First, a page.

Buffett, who serves as Berkshire Hathaway's chairman and CEO, has been slashing his holding company's exposure to financial stocks – and bank stocks in particular – for years. And although the U.S. Bancorp position hasn't been immune to some recent downsizing in the Berkshire Hathaway equity portfolio, Buffett has left it mostly intact.
That is, until now.
Berkshire Hathaway sold 56% of its position in the nation's fifth largest bank by assets, a new regulatory filing revealed. Buffett's conglomerate now holds 52.5 million USB shares, or 3.5% of the regional lender's shares outstanding. That's down from an ownership stake of 8.1% prior to the sales.
Berkshire Hathaway's USB stock was worth $2.4 billion as of Thursday's close, and now accounts for just 0.7% of the Berkshire Hathaway equity portfolio. That's down from 1.8% before Buffett slashed the stake.
Berkshire, formerly the bank's largest shareholder, now drops to fourth place behind asset management giants Vanguard, BlackRock and State Street Global Advisors.
Buffett First Bought USB in 2006
Not to get sentimental or anything, but U.S. Bancorp is one of the oldest holdings in the Berkshire Hathaway portfolio. Warren Buffett first bought shares in the nation's largest regional lender in the first quarter of 2006. And while he has always been tight-lipped about the USB position, Buffett's actions over the past few quarters have hinted that something like this might be in the offing.
After all, Buffett clipped Berkshire Hathaway's USB stake by 5%, or 6.6 million shares, in the second quarter of 2022. He also pared the stake in each of the first three quarters of 2021.
True, Buffett had been gradually reducing Berkshire Hathaway's exposure to USB. But those scissorings stood in stark contrast to what he's done with so many of Berkshire's other bank stocks.
Mostly, he's taken a hatchet to them.
In just a sample of moves, Berkshire Hathaway dumped what was left of its stake in Wells Fargo (WFC) in the first quarter of 2022, and exited positions in JPMorgan Chase (JPM), Goldman Sachs (GS), PNC Financial Services (PNC) and Travelers (TRV) over the past couple of years.
To be sure, Warren Buffett is by no means done with big bank stocks. Bank of America (BAC) is Berkshire Hathaway's second largest holding after Apple (AAPL). The nation's second largest bank by assets accounts for 10.2% of Berkshire's total portfolio value.
Berkshire Hathaway also owns 55.2 million shares in Citigroup (C), a position that Warren Buffett initiated in the first quarter of 2022. At 0.8% of the portfolio, Citigroup is one of Berkshire Hathaway's 15 largest investments.
Other financial sector stocks in the Berkshire Hathaway equity portfolio include American Express (AXP), Bank of New York Mellon (BK), Mastercard (MA), Visa (V) and Ally Financial (ALLY), among others.
What This All Means
The bottom line is that U.S. Bancorp stock is a long-time market laggard, and so perhaps we shouldn't be too surprised that Warren Buffett decided it was time to dramatically lighten up on the position. We'll learn more of what the world's greatest long-term investor has been up to when Berkshire Hathaway reports its third-quarter buys and sells on Monday, Nov. 14.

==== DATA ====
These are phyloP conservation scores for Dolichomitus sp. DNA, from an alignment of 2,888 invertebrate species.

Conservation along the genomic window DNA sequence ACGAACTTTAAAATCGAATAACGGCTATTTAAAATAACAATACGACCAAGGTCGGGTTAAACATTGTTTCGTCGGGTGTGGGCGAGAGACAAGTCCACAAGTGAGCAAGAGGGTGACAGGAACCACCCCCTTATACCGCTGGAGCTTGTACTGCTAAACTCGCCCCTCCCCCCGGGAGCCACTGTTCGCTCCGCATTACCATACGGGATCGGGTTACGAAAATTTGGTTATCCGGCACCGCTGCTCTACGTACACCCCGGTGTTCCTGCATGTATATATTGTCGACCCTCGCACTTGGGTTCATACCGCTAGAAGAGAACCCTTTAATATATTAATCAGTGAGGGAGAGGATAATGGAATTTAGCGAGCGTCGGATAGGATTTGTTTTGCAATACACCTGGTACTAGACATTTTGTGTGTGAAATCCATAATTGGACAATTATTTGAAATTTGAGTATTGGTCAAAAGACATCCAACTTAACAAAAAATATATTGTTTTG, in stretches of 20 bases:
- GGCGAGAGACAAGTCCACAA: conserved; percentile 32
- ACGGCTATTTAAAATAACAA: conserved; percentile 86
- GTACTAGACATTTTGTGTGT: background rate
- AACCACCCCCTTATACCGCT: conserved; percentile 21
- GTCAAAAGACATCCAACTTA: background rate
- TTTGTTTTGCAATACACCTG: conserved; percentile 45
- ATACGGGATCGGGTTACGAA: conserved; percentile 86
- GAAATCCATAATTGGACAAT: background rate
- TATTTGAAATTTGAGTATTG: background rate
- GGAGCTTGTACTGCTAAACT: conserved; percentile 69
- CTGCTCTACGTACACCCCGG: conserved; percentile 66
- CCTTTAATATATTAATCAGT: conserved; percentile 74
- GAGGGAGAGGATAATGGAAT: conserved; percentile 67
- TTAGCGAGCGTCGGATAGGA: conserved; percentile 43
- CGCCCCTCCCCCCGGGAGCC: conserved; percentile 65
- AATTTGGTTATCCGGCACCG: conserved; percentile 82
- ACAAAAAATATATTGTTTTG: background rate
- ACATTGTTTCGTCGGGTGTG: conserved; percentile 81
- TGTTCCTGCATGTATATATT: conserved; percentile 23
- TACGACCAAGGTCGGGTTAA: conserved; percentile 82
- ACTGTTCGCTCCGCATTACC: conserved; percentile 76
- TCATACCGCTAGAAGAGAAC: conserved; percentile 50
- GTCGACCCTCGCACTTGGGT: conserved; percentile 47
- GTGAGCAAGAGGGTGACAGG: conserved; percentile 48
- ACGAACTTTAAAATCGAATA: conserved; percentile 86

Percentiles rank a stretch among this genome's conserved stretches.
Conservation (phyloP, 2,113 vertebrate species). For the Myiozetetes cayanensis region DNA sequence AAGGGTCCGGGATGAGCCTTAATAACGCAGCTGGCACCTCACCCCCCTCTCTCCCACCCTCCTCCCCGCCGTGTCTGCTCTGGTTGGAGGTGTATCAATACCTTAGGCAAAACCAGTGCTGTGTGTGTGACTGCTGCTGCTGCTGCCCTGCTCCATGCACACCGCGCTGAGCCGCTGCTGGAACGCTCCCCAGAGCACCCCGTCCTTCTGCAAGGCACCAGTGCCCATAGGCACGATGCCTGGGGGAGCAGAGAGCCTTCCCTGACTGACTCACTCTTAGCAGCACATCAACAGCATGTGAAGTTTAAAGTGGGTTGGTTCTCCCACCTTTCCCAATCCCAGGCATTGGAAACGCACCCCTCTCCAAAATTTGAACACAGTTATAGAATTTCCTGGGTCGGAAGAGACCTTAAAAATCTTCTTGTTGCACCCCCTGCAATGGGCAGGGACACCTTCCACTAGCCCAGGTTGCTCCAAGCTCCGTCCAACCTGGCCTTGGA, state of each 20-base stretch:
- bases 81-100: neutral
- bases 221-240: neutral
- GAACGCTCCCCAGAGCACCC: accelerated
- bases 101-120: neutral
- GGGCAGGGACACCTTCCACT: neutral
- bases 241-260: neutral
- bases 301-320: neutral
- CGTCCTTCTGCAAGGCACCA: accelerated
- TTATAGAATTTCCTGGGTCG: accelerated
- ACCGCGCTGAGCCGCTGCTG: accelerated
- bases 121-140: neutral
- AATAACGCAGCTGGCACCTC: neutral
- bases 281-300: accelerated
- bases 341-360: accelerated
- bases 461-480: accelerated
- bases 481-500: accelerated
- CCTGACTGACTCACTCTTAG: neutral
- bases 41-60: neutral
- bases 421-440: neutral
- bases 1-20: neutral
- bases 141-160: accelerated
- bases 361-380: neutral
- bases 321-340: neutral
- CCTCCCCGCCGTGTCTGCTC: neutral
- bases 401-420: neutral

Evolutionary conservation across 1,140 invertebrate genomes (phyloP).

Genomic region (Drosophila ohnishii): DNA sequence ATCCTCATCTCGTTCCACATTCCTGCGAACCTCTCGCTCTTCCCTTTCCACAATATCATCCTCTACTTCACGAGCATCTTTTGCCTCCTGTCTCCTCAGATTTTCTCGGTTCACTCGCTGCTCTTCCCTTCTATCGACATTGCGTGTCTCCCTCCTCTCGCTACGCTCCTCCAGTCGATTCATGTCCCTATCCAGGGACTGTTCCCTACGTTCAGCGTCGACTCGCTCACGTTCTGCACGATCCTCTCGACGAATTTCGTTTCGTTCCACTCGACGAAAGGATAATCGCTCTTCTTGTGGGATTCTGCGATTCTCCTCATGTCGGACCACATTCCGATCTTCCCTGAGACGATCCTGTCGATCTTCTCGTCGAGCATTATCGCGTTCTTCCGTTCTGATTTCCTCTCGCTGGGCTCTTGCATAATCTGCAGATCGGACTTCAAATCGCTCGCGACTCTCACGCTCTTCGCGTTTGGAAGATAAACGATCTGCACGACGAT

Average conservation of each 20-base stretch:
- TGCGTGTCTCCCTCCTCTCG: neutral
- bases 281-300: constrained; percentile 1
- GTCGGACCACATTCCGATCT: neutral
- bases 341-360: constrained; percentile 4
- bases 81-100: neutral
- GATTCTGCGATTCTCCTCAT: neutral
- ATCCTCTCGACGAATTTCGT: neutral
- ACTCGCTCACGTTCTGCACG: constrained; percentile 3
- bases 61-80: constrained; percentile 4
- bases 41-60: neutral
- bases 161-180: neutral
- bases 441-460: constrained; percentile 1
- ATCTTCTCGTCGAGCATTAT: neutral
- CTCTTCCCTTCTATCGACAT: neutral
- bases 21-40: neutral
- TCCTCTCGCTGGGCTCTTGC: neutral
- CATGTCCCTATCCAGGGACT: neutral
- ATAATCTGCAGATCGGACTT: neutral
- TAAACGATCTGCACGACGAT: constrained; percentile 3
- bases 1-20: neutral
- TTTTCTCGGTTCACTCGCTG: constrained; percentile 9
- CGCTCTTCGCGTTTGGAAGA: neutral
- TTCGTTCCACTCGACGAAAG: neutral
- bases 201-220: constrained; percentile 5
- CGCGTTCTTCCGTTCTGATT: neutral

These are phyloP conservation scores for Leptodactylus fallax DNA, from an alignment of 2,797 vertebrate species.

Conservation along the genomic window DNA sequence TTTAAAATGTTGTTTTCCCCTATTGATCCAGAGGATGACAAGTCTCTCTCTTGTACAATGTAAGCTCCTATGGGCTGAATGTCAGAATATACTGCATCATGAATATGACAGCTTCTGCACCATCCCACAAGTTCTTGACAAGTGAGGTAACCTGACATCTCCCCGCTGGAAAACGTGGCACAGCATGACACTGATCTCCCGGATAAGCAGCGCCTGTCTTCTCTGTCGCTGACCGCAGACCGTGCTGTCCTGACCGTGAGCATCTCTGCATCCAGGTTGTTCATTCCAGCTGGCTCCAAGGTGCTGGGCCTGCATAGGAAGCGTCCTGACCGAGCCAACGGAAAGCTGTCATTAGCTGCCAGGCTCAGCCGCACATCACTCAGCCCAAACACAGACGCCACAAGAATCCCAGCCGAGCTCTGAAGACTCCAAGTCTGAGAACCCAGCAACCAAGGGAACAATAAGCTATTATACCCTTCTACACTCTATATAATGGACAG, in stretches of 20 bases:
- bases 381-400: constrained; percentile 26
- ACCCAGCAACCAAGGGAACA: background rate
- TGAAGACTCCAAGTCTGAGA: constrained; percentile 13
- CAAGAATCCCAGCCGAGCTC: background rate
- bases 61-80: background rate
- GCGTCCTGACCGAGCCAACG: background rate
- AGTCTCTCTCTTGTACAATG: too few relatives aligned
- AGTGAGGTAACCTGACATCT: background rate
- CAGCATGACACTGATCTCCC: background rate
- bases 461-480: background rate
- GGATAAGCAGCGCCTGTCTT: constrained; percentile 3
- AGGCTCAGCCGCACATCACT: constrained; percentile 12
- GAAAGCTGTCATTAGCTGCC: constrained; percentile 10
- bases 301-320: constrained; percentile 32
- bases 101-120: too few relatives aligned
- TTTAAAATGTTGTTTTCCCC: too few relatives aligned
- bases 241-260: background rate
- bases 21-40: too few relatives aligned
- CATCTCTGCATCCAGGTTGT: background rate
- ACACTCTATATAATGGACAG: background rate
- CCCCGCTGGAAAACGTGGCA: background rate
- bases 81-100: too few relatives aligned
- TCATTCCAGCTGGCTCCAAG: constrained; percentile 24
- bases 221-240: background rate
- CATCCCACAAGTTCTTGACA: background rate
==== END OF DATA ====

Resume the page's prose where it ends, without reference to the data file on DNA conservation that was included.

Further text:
For now, all we can say for certain is that Berkshire Hathaway stock has been a market-beating buy this year. Operating earnings expanded 20% in the third quarter, helping to bolster BRK.B's case as one of the best stocks to buy for a bear market.
It's also fair to assume that this isn't good news for USB stock. If Warren Buffett's recent history with big banks stocks offers any sort of guide, Berkshire Hathaway might be putting even more USB shares on the market soon.
Dan Burrows is Kiplinger's senior investing writer, having joined the august publication full time in 2016.
A long-time financial journalist, Dan is a veteran of SmartMoney, MarketWatch, CBS MoneyWatch, InvestorPlace and DailyFinance. He has written for The Wall Street Journal, Bloomberg, Consumer Reports, Senior Executive and Boston magazine, and his stories have appeared in the New York Daily News, the San Jose Mercury News and Investor's Business Daily, among other publications. As a senior writer at AOL's DailyFinance, Dan reported market news from the floor of the New York Stock Exchange and hosted a weekly video segment on equities.
Once upon a time – before his days as a financial reporter and assistant financial editor at legendary fashion trade paper Women's Wear Daily – Dan worked for Spy magazine, scribbled away at Time Inc. and contributed to Maxim magazine back when lad mags were a thing. He's also written for Esquire magazine's Dubious Achievements Awards.
In his current role at Kiplinger, Dan writes about equities, fixed income, currencies, commodities, funds, macroeconomics, demographics, real estate, cost of living indexes and more.
Dan holds a bachelor's degree from Oberlin College and a master's degree from Columbia University.
Disclosure: Dan does not trade stocks or other securities. Rather, he dollar-cost averages into cheap funds and index funds and holds them forever in tax-advantaged accounts.
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